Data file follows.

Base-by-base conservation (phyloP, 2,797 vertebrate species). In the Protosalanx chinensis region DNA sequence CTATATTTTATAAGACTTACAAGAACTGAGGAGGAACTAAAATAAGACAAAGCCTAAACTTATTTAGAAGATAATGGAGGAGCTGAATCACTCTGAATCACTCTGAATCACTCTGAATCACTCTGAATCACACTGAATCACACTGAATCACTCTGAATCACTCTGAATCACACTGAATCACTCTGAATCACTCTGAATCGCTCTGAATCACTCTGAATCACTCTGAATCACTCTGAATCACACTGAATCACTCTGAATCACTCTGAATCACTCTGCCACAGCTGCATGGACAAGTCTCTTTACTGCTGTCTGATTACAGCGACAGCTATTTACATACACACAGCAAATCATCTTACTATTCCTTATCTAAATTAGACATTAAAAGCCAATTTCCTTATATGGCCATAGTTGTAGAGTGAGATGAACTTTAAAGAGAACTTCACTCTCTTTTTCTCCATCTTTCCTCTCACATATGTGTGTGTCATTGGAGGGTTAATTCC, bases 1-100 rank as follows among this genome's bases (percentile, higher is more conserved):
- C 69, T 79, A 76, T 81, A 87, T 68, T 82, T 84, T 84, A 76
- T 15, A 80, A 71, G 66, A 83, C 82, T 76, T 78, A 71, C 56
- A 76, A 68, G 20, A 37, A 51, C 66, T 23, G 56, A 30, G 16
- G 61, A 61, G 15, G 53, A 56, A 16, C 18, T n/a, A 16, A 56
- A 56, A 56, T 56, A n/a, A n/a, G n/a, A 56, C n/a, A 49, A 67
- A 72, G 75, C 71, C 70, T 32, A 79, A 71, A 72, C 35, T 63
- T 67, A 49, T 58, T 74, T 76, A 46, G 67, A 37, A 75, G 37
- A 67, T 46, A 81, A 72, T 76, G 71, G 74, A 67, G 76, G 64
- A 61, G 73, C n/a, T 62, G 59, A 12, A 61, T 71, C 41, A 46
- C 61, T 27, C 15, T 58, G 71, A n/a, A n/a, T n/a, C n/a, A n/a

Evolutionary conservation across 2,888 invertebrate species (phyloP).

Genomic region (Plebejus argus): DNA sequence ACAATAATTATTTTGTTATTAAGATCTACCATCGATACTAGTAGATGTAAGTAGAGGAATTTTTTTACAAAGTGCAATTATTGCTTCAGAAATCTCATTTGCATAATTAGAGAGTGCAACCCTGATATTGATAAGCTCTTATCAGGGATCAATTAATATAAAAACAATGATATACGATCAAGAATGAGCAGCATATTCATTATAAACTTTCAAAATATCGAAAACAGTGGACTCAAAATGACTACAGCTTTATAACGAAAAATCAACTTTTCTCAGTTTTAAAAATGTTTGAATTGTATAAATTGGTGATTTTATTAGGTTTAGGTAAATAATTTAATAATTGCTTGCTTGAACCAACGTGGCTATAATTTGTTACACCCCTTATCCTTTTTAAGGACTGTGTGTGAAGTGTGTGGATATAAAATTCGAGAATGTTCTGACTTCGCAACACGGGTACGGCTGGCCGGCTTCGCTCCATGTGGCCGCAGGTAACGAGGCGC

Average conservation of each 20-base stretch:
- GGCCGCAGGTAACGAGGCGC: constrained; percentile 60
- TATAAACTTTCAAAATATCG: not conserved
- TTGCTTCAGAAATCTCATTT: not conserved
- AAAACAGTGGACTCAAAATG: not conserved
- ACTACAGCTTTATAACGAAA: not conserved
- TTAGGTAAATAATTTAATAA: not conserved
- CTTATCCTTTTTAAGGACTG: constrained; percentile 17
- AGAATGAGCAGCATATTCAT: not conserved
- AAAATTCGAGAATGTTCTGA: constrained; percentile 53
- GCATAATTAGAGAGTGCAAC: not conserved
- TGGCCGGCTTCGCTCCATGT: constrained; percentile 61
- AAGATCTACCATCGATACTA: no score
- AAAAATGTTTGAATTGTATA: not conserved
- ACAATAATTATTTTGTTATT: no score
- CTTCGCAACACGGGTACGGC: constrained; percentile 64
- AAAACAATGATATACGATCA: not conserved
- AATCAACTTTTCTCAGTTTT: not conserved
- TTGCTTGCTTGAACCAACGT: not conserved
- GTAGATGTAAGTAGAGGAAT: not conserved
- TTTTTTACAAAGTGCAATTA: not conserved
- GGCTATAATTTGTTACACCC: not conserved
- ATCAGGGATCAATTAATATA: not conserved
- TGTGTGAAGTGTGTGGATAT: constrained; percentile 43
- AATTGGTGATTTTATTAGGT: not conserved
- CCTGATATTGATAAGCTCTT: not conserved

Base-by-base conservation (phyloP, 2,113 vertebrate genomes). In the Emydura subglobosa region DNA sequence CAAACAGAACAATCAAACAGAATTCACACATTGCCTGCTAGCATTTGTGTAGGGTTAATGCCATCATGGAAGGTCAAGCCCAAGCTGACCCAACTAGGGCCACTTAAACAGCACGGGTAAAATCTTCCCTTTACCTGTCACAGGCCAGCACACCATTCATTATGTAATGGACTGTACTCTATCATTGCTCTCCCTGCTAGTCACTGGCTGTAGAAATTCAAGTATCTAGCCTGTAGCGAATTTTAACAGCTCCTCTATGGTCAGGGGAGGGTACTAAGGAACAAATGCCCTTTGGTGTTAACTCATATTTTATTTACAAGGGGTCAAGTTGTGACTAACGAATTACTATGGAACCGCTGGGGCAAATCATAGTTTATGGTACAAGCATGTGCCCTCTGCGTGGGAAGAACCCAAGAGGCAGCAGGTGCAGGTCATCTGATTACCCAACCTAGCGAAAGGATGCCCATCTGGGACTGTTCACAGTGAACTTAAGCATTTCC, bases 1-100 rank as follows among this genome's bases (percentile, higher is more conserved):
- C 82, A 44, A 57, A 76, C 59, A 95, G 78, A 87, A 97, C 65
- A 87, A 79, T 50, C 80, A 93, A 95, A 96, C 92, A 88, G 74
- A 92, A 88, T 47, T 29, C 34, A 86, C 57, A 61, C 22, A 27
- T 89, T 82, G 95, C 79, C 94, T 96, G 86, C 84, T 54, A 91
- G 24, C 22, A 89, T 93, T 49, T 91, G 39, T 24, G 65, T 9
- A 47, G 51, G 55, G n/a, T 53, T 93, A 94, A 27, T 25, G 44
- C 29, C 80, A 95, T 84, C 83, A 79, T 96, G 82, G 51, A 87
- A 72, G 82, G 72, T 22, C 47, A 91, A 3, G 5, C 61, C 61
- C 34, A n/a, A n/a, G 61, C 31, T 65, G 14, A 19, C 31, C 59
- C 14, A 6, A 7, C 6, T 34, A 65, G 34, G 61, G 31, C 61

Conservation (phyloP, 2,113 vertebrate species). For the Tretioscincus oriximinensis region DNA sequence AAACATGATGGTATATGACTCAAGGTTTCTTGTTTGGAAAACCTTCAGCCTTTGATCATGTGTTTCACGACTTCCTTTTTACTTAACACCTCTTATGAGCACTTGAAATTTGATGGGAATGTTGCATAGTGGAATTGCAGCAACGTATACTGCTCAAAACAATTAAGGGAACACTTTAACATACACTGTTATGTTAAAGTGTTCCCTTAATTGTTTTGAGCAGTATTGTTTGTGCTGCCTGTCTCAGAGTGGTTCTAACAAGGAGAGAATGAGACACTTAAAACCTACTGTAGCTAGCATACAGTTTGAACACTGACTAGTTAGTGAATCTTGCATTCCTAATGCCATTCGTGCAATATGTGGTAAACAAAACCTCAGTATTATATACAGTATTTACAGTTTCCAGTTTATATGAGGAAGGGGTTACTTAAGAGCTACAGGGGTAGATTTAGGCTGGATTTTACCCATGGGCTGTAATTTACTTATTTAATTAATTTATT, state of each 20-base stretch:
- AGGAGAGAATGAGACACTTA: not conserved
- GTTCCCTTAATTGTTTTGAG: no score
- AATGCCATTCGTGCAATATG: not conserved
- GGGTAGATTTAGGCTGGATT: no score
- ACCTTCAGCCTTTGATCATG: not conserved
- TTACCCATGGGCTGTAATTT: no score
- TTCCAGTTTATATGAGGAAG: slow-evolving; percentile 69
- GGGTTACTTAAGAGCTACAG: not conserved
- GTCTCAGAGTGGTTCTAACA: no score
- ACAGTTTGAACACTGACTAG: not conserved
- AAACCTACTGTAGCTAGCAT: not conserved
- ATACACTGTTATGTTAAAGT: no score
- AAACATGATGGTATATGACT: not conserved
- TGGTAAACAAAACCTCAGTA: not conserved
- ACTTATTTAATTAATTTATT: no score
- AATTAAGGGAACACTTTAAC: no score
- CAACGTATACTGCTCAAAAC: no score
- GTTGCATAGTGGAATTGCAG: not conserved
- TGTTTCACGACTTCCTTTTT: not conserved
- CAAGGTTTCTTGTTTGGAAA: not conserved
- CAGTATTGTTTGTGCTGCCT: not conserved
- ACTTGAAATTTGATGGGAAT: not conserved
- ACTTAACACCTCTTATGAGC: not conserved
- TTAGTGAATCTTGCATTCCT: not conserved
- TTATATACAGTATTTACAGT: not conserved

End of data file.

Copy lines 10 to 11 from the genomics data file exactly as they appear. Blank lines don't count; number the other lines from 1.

- A 61, G 73, C n/a, T 62, G 59, A 12, A 61, T 71, C 41, A 46
- C 61, T 27, C 15, T 58, G 71, A n/a, A n/a, T n/a, C n/a, A n/a